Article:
Without genuine social inclusion, nothing will change.

   Therefore, the new Sustainable Development Goals must ensure that the political commitments at the highest levels are translated into full and effective participation and implementation at the grass roots level. The theme of this year's commemoration of October 17, which was developed in close consultation with people living in poverty, captures their vision and aspirations for the new development environment in the post-2015 period.

   The call to “Leave no one behind” reminds us that we must eliminate discrimination, marginalisation and exclusion based on poverty, ethnic origin, gender, or economic and social status.

   It reminds us that we need to actively reach out to the most impoverished and excluded groups in our societies.

   It reminds us that our efforts to eradicate extreme poverty must uphold all human rights norms and standards, in keeping with the United Nations Guiding Principles on Extreme Poverty and Human Rights.

   The call “To think, decide and act together against extreme poverty” reminds us that people living in poverty must be full and equal partners in building a more just and sustainable world.

   In this partnership, we must be able to create and share knowledge together; decide on strategies, policies and actions together; and act on or implement these decisions together.For too long the experience, knowledge and wisdom that people living in poverty can contribute have been largely ignored.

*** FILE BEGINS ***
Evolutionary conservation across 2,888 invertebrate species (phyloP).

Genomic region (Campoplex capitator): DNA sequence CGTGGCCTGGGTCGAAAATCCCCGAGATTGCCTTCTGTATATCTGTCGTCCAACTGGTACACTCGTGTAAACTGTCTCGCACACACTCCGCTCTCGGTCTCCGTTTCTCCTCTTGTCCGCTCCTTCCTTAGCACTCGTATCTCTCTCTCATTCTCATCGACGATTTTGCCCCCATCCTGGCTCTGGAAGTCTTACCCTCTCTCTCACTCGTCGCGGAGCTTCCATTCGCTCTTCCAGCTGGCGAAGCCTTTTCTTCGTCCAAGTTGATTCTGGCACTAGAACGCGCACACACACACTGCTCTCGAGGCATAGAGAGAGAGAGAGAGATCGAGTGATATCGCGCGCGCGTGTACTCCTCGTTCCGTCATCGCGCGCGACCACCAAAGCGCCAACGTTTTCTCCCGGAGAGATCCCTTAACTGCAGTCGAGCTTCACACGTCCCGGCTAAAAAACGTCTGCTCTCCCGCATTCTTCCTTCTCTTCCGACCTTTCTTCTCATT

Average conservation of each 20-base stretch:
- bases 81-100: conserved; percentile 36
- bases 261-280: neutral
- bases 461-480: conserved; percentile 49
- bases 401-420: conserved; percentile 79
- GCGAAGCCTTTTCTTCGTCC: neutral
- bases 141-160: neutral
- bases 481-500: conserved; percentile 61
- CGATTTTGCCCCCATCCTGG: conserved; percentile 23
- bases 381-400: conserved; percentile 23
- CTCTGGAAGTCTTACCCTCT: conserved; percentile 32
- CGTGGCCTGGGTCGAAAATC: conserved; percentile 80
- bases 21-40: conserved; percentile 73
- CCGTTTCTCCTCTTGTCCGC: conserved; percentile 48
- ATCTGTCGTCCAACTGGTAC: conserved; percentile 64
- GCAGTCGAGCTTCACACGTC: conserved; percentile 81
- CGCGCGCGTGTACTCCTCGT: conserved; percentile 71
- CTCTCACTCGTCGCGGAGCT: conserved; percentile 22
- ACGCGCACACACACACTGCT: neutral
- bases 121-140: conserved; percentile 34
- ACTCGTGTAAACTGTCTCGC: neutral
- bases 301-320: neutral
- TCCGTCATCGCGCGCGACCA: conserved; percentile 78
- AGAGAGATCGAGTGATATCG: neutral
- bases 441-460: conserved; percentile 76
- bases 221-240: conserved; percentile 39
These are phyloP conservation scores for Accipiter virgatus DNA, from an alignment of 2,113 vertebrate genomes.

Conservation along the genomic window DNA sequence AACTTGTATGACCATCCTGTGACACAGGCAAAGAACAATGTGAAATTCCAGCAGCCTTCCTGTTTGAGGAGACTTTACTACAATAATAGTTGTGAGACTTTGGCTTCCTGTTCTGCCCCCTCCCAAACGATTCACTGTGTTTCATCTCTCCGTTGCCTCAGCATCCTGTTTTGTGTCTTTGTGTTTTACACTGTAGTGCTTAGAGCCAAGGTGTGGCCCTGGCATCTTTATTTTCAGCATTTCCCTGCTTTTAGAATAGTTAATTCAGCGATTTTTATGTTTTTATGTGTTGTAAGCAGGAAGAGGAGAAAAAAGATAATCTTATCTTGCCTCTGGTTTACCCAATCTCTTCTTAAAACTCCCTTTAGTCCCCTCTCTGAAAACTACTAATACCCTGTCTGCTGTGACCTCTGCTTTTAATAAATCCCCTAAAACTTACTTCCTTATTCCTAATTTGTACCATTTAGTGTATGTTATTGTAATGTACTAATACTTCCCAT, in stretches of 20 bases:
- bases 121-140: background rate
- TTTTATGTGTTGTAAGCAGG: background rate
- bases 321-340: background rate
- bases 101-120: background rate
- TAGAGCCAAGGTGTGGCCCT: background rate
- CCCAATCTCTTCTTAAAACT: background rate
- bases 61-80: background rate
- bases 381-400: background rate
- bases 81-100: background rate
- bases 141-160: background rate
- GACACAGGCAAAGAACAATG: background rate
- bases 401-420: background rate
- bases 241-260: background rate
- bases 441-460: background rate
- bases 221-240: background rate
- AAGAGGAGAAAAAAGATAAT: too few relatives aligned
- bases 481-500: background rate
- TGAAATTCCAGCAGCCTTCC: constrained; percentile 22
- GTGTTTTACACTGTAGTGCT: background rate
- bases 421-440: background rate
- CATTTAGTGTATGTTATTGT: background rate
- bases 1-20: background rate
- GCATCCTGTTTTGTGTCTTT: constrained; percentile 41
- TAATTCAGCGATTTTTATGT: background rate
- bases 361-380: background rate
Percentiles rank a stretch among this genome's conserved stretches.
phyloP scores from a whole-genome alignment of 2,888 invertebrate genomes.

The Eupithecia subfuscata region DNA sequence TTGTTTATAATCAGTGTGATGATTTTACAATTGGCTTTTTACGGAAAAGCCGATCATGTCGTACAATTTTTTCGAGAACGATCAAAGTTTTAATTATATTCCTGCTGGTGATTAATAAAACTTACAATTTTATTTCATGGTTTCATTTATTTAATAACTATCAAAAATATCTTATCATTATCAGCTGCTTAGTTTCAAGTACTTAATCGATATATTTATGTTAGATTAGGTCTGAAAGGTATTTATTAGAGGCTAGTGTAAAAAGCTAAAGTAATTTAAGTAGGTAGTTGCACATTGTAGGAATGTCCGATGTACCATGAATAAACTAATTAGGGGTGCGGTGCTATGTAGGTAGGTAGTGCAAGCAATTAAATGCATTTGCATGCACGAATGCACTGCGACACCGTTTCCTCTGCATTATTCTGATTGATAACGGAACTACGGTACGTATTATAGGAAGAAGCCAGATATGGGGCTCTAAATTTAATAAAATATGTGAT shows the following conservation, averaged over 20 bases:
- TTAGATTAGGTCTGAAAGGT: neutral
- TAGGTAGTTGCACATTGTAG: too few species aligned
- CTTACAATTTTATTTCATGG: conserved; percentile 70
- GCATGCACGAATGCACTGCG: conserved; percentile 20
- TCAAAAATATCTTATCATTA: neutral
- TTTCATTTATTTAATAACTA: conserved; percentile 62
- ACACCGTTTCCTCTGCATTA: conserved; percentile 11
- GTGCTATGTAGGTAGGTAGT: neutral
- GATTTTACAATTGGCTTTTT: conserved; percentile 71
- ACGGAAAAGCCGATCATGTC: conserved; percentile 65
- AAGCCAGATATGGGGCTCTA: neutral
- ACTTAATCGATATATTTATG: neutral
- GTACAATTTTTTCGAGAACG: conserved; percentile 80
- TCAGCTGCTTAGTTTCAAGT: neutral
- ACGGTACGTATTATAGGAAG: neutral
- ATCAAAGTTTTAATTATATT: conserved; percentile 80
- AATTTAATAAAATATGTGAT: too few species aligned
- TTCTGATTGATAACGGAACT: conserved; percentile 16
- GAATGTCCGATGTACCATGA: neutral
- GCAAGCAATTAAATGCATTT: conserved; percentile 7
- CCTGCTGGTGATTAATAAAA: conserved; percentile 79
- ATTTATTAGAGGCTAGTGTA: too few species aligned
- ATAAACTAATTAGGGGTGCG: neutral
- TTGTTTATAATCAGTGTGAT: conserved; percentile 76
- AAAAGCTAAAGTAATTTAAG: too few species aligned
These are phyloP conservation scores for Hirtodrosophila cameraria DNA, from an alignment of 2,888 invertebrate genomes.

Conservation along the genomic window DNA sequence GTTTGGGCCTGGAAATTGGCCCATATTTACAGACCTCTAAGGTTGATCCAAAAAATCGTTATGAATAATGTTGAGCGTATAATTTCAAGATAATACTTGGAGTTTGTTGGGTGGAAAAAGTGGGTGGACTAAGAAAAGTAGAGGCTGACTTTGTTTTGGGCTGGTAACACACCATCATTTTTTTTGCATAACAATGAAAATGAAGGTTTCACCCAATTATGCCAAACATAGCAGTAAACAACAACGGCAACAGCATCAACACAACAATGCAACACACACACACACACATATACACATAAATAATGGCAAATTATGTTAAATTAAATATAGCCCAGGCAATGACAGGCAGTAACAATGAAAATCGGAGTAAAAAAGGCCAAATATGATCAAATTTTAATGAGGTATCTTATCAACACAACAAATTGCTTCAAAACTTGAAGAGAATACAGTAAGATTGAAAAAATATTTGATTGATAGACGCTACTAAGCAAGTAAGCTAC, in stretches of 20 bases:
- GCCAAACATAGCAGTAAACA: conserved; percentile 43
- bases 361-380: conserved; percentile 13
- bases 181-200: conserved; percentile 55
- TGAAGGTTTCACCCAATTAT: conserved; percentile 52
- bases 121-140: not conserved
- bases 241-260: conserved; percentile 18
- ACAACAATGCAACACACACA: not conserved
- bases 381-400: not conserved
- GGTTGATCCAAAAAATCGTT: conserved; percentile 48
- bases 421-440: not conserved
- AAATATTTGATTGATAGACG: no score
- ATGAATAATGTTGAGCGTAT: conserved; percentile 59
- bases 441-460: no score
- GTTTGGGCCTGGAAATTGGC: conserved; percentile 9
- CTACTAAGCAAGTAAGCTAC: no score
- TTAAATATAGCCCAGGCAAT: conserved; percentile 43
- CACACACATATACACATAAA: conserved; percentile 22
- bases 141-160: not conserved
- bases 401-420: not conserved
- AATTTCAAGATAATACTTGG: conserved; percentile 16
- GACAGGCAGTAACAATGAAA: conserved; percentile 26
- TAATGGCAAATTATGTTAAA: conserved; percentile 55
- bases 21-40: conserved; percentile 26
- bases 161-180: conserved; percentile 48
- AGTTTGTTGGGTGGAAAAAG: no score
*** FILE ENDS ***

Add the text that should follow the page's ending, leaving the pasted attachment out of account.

Policy makers and experts talk about poverty but poor people have to struggle against poverty every single day.

   Policy makers and experts are eager to propose solutions and strategies but they almost never consult with people in poverty about what works or doesn’t work, or what is required to overcome poverty.

   Corporations and celebrities are welcomed at public dialogues but people living in poverty have to struggle to be heard on the very issues that affect them directly.

   Indeed, we gather on October 17 each year to demonstrate our partnership and solidarity with people living in poverty; to acknowledge and learn from their efforts to overcome poverty; and to defend their human rights and dignity.

   Therefore, if we are truly committed to creating a just and sustainable world free of poverty, we must build and nurture a genuine partnership with people living in poverty.